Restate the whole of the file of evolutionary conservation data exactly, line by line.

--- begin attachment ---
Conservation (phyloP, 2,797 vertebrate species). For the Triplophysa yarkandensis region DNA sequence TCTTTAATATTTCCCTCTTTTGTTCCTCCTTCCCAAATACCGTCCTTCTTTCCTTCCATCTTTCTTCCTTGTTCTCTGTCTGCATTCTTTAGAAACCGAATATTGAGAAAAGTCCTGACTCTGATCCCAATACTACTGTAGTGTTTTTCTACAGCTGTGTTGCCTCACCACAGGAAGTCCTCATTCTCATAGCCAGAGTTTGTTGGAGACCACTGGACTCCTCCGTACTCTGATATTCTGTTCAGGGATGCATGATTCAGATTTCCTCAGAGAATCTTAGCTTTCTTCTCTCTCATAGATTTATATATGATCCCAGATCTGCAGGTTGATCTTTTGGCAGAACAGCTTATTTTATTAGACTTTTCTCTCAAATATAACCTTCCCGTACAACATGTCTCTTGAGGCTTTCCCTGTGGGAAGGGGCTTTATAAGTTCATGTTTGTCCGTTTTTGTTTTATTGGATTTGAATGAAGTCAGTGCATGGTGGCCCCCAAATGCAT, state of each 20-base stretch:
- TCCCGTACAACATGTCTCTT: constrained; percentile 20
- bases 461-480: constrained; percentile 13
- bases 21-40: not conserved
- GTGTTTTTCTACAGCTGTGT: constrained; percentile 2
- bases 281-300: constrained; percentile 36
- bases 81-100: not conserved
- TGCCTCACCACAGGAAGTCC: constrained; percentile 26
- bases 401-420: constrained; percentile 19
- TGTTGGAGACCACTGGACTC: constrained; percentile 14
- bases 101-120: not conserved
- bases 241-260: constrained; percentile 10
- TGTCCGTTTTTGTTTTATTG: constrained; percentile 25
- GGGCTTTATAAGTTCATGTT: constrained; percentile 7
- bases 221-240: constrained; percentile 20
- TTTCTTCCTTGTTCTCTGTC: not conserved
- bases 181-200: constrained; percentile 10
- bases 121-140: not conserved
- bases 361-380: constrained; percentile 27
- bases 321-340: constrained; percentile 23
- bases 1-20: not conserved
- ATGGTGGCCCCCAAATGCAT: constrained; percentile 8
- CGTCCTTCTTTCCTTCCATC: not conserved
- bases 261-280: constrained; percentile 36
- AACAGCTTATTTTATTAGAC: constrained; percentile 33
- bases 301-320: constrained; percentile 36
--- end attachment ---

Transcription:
Conservation (phyloP, 2,797 vertebrate species). For the Triplophysa yarkandensis region DNA sequence TCTTTAATATTTCCCTCTTTTGTTCCTCCTTCCCAAATACCGTCCTTCTTTCCTTCCATCTTTCTTCCTTGTTCTCTGTCTGCATTCTTTAGAAACCGAATATTGAGAAAAGTCCTGACTCTGATCCCAATACTACTGTAGTGTTTTTCTACAGCTGTGTTGCCTCACCACAGGAAGTCCTCATTCTCATAGCCAGAGTTTGTTGGAGACCACTGGACTCCTCCGTACTCTGATATTCTGTTCAGGGATGCATGATTCAGATTTCCTCAGAGAATCTTAGCTTTCTTCTCTCTCATAGATTTATATATGATCCCAGATCTGCAGGTTGATCTTTTGGCAGAACAGCTTATTTTATTAGACTTTTCTCTCAAATATAACCTTCCCGTACAACATGTCTCTTGAGGCTTTCCCTGTGGGAAGGGGCTTTATAAGTTCATGTTTGTCCGTTTTTGTTTTATTGGATTTGAATGAAGTCAGTGCATGGTGGCCCCCAAATGCAT, state of each 20-base stretch:
- TCCCGTACAACATGTCTCTT: constrained; percentile 20
- bases 461-480: constrained; percentile 13
- bases 21-40: not conserved
- GTGTTTTTCTACAGCTGTGT: constrained; percentile 2
- bases 281-300: constrained; percentile 36
- bases 81-100: not conserved
- TGCCTCACCACAGGAAGTCC: constrained; percentile 26
- bases 401-420: constrained; percentile 19
- TGTTGGAGACCACTGGACTC: constrained; percentile 14
- bases 101-120: not conserved
- bases 241-260: constrained; percentile 10
- TGTCCGTTTTTGTTTTATTG: constrained; percentile 25
- GGGCTTTATAAGTTCATGTT: constrained; percentile 7
- bases 221-240: constrained; percentile 20
- TTTCTTCCTTGTTCTCTGTC: not conserved
- bases 181-200: constrained; percentile 10
- bases 121-140: not conserved
- bases 361-380: constrained; percentile 27
- bases 321-340: constrained; percentile 23
- bases 1-20: not conserved
- ATGGTGGCCCCCAAATGCAT: constrained; percentile 8
- CGTCCTTCTTTCCTTCCATC: not conserved
- bases 261-280: constrained; percentile 36
- AACAGCTTATTTTATTAGAC: constrained; percentile 33
- bases 301-320: constrained; percentile 36